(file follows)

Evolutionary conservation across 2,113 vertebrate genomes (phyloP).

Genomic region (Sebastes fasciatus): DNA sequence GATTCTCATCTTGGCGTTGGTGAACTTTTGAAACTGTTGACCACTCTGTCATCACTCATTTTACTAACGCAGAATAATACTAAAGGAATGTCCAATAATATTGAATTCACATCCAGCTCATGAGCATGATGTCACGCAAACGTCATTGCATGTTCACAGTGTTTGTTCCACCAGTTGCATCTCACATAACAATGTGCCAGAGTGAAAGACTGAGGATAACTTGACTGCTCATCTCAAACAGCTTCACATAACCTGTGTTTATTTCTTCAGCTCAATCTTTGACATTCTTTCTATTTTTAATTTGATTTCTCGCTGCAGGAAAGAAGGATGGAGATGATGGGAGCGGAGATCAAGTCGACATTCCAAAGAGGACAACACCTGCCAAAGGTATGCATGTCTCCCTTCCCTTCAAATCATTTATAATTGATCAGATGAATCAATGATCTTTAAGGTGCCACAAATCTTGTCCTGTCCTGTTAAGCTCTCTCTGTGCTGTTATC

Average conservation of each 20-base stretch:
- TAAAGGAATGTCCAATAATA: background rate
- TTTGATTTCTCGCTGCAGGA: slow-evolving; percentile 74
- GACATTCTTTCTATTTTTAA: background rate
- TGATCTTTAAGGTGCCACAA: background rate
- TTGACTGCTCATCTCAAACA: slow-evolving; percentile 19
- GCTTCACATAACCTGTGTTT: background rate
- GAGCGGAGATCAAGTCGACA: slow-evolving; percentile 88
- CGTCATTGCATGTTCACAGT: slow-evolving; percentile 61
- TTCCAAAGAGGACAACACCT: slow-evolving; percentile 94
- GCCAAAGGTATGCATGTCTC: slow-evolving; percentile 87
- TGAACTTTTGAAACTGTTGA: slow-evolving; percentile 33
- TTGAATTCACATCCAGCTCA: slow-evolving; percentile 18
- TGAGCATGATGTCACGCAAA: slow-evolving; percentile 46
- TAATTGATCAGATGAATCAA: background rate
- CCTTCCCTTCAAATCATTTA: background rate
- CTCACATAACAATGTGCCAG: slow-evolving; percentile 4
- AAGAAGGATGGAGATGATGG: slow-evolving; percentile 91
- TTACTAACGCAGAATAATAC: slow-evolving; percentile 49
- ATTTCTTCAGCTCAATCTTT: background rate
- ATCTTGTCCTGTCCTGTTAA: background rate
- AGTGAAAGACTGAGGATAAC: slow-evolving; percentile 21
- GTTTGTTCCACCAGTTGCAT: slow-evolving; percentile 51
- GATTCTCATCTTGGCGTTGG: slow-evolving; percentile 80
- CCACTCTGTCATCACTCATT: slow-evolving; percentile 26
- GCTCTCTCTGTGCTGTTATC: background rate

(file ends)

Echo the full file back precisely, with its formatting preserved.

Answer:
Evolutionary conservation across 2,113 vertebrate genomes (phyloP).

Genomic region (Sebastes fasciatus): DNA sequence GATTCTCATCTTGGCGTTGGTGAACTTTTGAAACTGTTGACCACTCTGTCATCACTCATTTTACTAACGCAGAATAATACTAAAGGAATGTCCAATAATATTGAATTCACATCCAGCTCATGAGCATGATGTCACGCAAACGTCATTGCATGTTCACAGTGTTTGTTCCACCAGTTGCATCTCACATAACAATGTGCCAGAGTGAAAGACTGAGGATAACTTGACTGCTCATCTCAAACAGCTTCACATAACCTGTGTTTATTTCTTCAGCTCAATCTTTGACATTCTTTCTATTTTTAATTTGATTTCTCGCTGCAGGAAAGAAGGATGGAGATGATGGGAGCGGAGATCAAGTCGACATTCCAAAGAGGACAACACCTGCCAAAGGTATGCATGTCTCCCTTCCCTTCAAATCATTTATAATTGATCAGATGAATCAATGATCTTTAAGGTGCCACAAATCTTGTCCTGTCCTGTTAAGCTCTCTCTGTGCTGTTATC

Average conservation of each 20-base stretch:
- TAAAGGAATGTCCAATAATA: background rate
- TTTGATTTCTCGCTGCAGGA: slow-evolving; percentile 74
- GACATTCTTTCTATTTTTAA: background rate
- TGATCTTTAAGGTGCCACAA: background rate
- TTGACTGCTCATCTCAAACA: slow-evolving; percentile 19
- GCTTCACATAACCTGTGTTT: background rate
- GAGCGGAGATCAAGTCGACA: slow-evolving; percentile 88
- CGTCATTGCATGTTCACAGT: slow-evolving; percentile 61
- TTCCAAAGAGGACAACACCT: slow-evolving; percentile 94
- GCCAAAGGTATGCATGTCTC: slow-evolving; percentile 87
- TGAACTTTTGAAACTGTTGA: slow-evolving; percentile 33
- TTGAATTCACATCCAGCTCA: slow-evolving; percentile 18
- TGAGCATGATGTCACGCAAA: slow-evolving; percentile 46
- TAATTGATCAGATGAATCAA: background rate
- CCTTCCCTTCAAATCATTTA: background rate
- CTCACATAACAATGTGCCAG: slow-evolving; percentile 4
- AAGAAGGATGGAGATGATGG: slow-evolving; percentile 91
- TTACTAACGCAGAATAATAC: slow-evolving; percentile 49
- ATTTCTTCAGCTCAATCTTT: background rate
- ATCTTGTCCTGTCCTGTTAA: background rate
- AGTGAAAGACTGAGGATAAC: slow-evolving; percentile 21
- GTTTGTTCCACCAGTTGCAT: slow-evolving; percentile 51
- GATTCTCATCTTGGCGTTGG: slow-evolving; percentile 80
- CCACTCTGTCATCACTCATT: slow-evolving; percentile 26
- GCTCTCTCTGTGCTGTTATC: background rate